11. John Harbaugh - Baltimore Ravens
Football's current first family of coaching has a lot to smile about these days.
John Harbaugh was a relative unknown when the Baltimore Ravens hired him as head coach in 2008, and the elder Harbaugh brother has made that decision look better and better each year.
Harbaugh has led the Ravens to the playoffs in each of his first four seasons, and has won at least one playoff game each of those four years, the first coach in NFL history to do so.
This year, the Ravens are sitting pretty at 6-2, atop the AFC North, and although the defense is not what it used to be, the offense has picked up the slack. It wouldn't surprise anybody to see another deep playoff run for Baltimore.
10. John Fox - Denver Broncos
The Denver Broncos will win the AFC West without breaking a sweat, thanks to the combination of head coach John Fox and quarterback Peyton Manning.
Fox did an excellent job adapting his team's playing style to fit the unconventional quarterbacking stylings of Tim Tebow last year, and the Broncos have adjusted well to Manning's style this year.
Fox's defense is fierce, thanks to Von Miller and Elvis Dumervil. They can compete with anybody in the NFL, especially with Manning on board.
The sky is the limit for how far the Broncos can go. Fox has been a perfect fit.
9. Bill Belichick - New England Patriots
The more things change, the more things stay the same.
Bill Belichick is the second-longest tenured head coach in the NFL, and even though some players think he's overrated, the New England Patriots are still one of the teams to beat in the AFC.
The Patriots are tops in the league in both yards and points per game on offense, and it's helped take pressure off a patchwork pass defense that is in the bottom five of yards allowed per game.
The run defense has been solid, however, and there's no reason to think the Patriots will go away any time soon. Even with a few uncharacteristic early season losses, the Pats are still a formidable foe.
8. Mike McCarthy - Green Bay Packers
During his tenure as Green Bay Packers head coach, Mike McCarthy has made his case as one of the best coaches in the NFL.
McCarthy's offense may be a little pass-heavy, but it's still one of the best offenses in the league, led by triggerman Aaron Rodgers, the Super Bowl XLV MVP and 2011 regular season MVP.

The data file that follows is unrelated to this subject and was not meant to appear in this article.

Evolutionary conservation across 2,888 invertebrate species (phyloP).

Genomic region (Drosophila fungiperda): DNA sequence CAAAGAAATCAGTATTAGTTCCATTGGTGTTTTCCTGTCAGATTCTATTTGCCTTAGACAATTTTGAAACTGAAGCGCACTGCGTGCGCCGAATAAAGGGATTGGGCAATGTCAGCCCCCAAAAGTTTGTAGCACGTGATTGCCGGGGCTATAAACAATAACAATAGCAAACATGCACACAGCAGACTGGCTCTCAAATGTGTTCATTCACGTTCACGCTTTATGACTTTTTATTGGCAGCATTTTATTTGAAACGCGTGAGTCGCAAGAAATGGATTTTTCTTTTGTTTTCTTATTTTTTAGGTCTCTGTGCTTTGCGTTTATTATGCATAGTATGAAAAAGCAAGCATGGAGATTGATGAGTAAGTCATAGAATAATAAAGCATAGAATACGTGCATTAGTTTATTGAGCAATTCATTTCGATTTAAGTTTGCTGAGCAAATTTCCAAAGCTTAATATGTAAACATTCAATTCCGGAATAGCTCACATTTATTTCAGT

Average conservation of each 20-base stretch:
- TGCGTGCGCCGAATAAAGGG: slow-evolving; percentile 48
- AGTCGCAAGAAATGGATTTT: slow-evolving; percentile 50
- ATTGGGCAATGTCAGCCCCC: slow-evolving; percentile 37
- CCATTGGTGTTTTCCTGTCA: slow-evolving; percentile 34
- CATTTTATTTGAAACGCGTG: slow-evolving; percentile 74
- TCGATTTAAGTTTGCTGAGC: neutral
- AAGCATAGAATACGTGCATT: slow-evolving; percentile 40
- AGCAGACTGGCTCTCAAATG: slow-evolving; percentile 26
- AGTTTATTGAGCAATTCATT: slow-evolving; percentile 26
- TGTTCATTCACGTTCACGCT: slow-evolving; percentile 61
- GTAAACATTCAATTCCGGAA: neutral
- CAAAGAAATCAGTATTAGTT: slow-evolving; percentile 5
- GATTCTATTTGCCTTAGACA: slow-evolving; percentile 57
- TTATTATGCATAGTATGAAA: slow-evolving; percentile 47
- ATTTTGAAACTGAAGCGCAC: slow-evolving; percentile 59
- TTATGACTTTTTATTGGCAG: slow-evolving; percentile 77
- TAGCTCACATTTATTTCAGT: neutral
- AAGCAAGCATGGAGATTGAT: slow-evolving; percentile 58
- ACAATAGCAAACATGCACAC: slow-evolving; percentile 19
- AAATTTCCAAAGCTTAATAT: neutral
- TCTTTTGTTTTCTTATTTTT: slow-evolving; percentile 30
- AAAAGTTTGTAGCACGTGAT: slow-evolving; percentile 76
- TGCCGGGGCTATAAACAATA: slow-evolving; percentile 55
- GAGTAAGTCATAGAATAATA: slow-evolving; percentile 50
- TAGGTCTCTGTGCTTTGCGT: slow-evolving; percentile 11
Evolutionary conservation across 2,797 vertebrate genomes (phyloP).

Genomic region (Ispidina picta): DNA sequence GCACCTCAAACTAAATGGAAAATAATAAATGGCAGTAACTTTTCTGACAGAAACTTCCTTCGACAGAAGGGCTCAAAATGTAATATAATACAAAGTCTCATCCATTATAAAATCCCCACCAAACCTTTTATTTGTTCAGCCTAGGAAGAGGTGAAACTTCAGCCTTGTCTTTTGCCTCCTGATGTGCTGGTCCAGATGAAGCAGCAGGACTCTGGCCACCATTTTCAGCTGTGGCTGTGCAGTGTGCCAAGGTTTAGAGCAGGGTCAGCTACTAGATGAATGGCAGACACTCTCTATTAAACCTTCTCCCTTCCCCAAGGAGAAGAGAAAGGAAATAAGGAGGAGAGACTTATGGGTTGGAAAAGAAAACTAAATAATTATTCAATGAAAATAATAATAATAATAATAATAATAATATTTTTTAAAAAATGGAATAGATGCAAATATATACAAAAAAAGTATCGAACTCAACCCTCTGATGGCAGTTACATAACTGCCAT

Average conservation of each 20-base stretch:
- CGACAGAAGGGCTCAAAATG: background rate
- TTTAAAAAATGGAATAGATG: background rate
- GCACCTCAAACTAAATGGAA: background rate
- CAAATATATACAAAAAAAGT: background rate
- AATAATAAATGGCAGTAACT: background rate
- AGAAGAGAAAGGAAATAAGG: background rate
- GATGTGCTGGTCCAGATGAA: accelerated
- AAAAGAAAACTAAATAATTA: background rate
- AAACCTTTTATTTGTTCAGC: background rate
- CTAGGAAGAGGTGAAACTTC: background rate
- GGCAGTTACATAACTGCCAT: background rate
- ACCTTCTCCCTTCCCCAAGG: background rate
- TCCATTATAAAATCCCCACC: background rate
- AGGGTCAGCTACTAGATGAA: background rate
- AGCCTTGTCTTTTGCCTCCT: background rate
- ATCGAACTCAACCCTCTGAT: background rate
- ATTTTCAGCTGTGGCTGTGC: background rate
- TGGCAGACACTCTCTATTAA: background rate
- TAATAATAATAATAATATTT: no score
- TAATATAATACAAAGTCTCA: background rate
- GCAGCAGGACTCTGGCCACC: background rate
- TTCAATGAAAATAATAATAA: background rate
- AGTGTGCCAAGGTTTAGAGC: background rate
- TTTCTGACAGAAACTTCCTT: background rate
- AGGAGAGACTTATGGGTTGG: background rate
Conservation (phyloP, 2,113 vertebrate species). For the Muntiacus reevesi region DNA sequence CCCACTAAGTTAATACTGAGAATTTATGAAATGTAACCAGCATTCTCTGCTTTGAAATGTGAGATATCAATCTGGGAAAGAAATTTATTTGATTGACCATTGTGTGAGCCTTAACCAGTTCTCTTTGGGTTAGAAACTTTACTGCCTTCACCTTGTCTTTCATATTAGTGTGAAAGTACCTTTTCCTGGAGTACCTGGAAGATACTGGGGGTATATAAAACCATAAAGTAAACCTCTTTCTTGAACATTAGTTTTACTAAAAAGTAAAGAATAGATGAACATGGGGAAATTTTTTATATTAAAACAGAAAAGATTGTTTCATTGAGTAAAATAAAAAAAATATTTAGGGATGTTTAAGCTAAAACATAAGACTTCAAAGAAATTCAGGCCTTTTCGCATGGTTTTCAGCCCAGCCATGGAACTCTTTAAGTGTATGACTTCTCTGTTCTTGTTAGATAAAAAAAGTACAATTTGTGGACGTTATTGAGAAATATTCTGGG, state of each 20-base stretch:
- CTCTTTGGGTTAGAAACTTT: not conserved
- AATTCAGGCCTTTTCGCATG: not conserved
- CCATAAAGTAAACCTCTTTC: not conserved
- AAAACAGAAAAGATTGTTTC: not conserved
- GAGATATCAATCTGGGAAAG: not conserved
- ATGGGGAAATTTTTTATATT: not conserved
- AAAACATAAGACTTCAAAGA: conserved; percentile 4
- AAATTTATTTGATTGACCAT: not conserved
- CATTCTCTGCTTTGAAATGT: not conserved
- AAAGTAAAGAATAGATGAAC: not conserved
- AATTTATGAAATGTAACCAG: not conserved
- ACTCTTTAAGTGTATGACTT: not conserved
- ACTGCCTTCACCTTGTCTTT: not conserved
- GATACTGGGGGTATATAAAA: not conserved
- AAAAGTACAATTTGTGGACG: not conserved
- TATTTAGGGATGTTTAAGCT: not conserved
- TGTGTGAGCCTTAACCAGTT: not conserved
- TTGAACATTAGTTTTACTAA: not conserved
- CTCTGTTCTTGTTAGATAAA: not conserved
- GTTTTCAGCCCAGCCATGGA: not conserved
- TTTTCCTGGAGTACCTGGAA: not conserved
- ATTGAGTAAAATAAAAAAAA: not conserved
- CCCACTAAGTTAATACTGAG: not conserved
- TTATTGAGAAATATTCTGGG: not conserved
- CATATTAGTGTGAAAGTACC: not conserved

No matter who the Packers put out there at the skill positions, the offense continue to chug along. The defense, much maligned a year ago, has improved back to respectability here in 2012.
McCarthy may never be an iconic coach, but he's one of the best. He's a big reason, along with Rodgers, that the Packers will be perennial Super Bowl contenders for years to come.
7. Mike Tomlin - Pittsburgh Steelers
Every year, the Pittsburgh Steelers get a little older, but somehow never old enough for their veteran players' skills to erode.
Mike Tomlin has been a great fit for Pittsburgh. He's never had a losing season, and of course, there's that Super Bowl ring he's got on his finger.
This year, that veteran Steelers defense is dominant again, best in the NFL in yards allowed per game, even with Troy Polamalu barely able to get healthy enough to get on the field.
The Steelers have the AFC North title in their sights, and they've been firing on all cylinders lately. Expect to see Pittsburgh playing January football again this season. Maybe even February football, if they play their cards right.
6. Jim Harbaugh - San Francisco 49ers
Jim Harbaugh has been nothing short of brilliant since leaving the college game for the NFL in 2011. Like his older brother John has in Baltimore, Jim Harbaugh has brought immediate success to the San Francisco 49ers.
In his rookie season as head coach, Harbaugh took the 49ers to the cusp of a Super Bowl appearance.
This year, the 6-2 Niners look dominant, outscoring their opponents by 86 points thus far, and they've got their sights set on finishing what they started last year.
The 49ers are 1st in points allowed and 2nd in yards allowed, while also leading the league in rushing offense at 168.6 yards per game. That is a formula that can be extremely successful in this league.
5. Tom Coughlin - New York Giants